Several limitations need to be acknowledged. The expertise required and the computational cost of the proposed image-based computational model hinders its widespread clinical adoption. Although the results of this paper have been calibrated for the Rest and Stress conditions, the lack of data for the PRS condition makes validation difficult. Therefore, we had to rely on arbitrary estimates of the physiologic limit of the coronary microcirculation vasodilatory response and maximal oxygen extraction. The fluid-structure interaction model utilized in this work relies on a small deformation assumption. While this simplification reduces the computational cost, the deformations of the pulmonary tree and the aorta are such that alternative formulations for large structural displacements might be needed. Interventricular dependence has been noted to be important in pulmonary hypertension patients, with increased RV afterload potentially limiting LV filling. Our heart model did not include this dependence and thus there was no pressure feedback between ventricles. However, we assumed that the results of the virtual PRS Condition are realistic because the computational model was fine-tuned to replicate the patient’s clinical data at Rest and Stress Conditions, for which we had detailed data. This interdependence element could be included in future designs of the LPN heart model in a similar fashion to that described by Arthurs CJ et al. for the CMCM. There, the changes in cardiac workload and metabolic demands estimated from the pressure-volume loops were “broadcast” to the LPN coronary resistors so that a mathematical model therein could attempt to enforce matching of oxygen supply and demand. A potential model that could be used here would be to impose a threshold in the right intraventricular pressure above which this would modify the left heart elastance function to cause LV underfilling. This would likely further reduce the coronary perfusion during PRS.

Finally, the ultimate goal of this manuscript was to demonstrate the application of an image-based methodology to an ALGS patient in order to study potential pathophysiologic responses following PRS, a problem for which it is difficult to acquire in-vivo data. As such, this manuscript is focused on the methodology and the hypothesis generation, and not on obtaining statistical metrics on a larger patient cohort.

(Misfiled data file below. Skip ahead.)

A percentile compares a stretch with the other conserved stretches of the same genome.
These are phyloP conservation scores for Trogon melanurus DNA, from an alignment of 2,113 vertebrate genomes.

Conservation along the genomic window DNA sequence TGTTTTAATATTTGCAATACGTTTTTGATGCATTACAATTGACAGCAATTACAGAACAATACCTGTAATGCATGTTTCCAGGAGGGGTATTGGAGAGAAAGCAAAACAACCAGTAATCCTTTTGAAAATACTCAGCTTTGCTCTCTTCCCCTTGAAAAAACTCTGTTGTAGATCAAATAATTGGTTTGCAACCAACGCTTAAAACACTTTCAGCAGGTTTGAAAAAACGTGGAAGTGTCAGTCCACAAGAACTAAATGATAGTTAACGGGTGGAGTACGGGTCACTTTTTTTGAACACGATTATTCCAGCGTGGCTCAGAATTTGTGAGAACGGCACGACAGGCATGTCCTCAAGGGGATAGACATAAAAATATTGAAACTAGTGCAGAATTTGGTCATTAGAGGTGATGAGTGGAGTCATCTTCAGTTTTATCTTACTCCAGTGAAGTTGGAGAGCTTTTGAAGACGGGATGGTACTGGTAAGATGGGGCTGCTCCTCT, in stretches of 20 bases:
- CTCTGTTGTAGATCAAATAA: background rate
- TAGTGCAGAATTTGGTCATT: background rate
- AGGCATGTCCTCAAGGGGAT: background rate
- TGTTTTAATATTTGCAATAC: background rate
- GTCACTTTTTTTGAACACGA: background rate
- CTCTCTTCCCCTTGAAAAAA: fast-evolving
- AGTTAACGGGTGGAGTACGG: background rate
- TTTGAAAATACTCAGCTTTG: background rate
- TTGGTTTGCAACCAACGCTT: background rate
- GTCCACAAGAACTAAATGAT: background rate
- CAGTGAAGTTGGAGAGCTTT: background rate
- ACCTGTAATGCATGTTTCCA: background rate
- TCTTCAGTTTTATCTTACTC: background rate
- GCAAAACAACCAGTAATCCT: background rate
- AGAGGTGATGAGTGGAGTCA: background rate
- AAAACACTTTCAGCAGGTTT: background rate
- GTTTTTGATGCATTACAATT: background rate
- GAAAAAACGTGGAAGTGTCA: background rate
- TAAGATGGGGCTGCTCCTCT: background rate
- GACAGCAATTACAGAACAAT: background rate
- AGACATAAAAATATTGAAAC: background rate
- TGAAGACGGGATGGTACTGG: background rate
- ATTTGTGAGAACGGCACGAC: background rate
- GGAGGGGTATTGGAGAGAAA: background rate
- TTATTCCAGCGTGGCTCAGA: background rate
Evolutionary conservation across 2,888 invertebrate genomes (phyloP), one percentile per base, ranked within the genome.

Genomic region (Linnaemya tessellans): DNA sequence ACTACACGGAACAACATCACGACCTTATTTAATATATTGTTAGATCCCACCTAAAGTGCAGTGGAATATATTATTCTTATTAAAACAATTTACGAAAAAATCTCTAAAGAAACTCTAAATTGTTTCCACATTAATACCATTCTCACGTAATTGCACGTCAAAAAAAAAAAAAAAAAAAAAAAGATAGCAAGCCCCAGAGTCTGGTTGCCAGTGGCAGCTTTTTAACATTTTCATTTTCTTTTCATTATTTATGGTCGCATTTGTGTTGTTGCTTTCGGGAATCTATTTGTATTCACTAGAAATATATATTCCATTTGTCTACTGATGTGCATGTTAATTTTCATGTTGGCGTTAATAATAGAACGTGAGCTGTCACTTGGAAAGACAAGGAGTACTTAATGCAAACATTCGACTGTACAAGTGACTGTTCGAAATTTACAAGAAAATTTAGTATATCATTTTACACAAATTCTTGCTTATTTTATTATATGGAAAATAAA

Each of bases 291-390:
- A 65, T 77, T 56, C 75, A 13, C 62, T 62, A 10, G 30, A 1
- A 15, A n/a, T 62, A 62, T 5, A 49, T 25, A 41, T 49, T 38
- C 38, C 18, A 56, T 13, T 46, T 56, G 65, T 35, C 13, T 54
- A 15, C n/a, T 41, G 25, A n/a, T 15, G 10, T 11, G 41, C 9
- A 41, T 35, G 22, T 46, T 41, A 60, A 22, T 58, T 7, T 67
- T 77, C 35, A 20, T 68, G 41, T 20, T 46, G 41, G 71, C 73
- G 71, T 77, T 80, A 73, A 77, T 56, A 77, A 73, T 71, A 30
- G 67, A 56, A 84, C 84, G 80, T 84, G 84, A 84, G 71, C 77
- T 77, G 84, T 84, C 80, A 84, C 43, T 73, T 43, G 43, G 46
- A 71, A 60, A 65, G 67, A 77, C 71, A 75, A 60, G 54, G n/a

Conclusion

To the best of our knowledge this is the first computational effort to examine altered hemodynamics in ALGS patients. Our model revealed how impaired CFR may restrict adaptive responses in face of reduced aortic perfusion pressure such as that occurring immediately post-transplant. Impaired CFR is likely to result in significant RV myocardial oxygen supply/demand imbalance and could be related to worsened ALGS survival post-transplant. This novel patient-specific experimental computational model can be used to gain insight into the impaired vasoregulatory mechanisms in ALGS, as well as other pulmonary vasculopathies, and aid pre-hepatic transplant cardiac risk stratification. In the future, the predictions of this model could be tested by studying the correlation between outcomes in ALGS patients following liver transplant and MRI quantifications of RCA and LCA flows.

Supporting information

S1 File. Technical note.

Description the MRI imaging parameters used, the mathematical model design, the parameterization methods and parameter values, as well as the modeling assumptions made during the study.

https://doi.org/10.1371/journal.pone.0205829.s001

(DOCX)

S2 File. Movie.

Volume-rendered, time and spatially varying vascular hemodynamics of the three simulated conditions.

https://doi.org/10.1371/journal.pone.0205829.s002

(MP4)

S3 File. Figure.

3D geometry of the aorta and main branches, including the coronaries, and the central pulmonary arteries, segmented from the 3D-SSFP MRI sequence.

https://doi.org/10.1371/journal.pone.0205829.s003

(TIF)

S4 File. Figure.

Instantaneous 3D maps of pressure, velocity and wall shear stress (WSS) at peak systole and peak diastole.

https://doi.org/10.1371/journal.pone.0205829.s004

(TIF)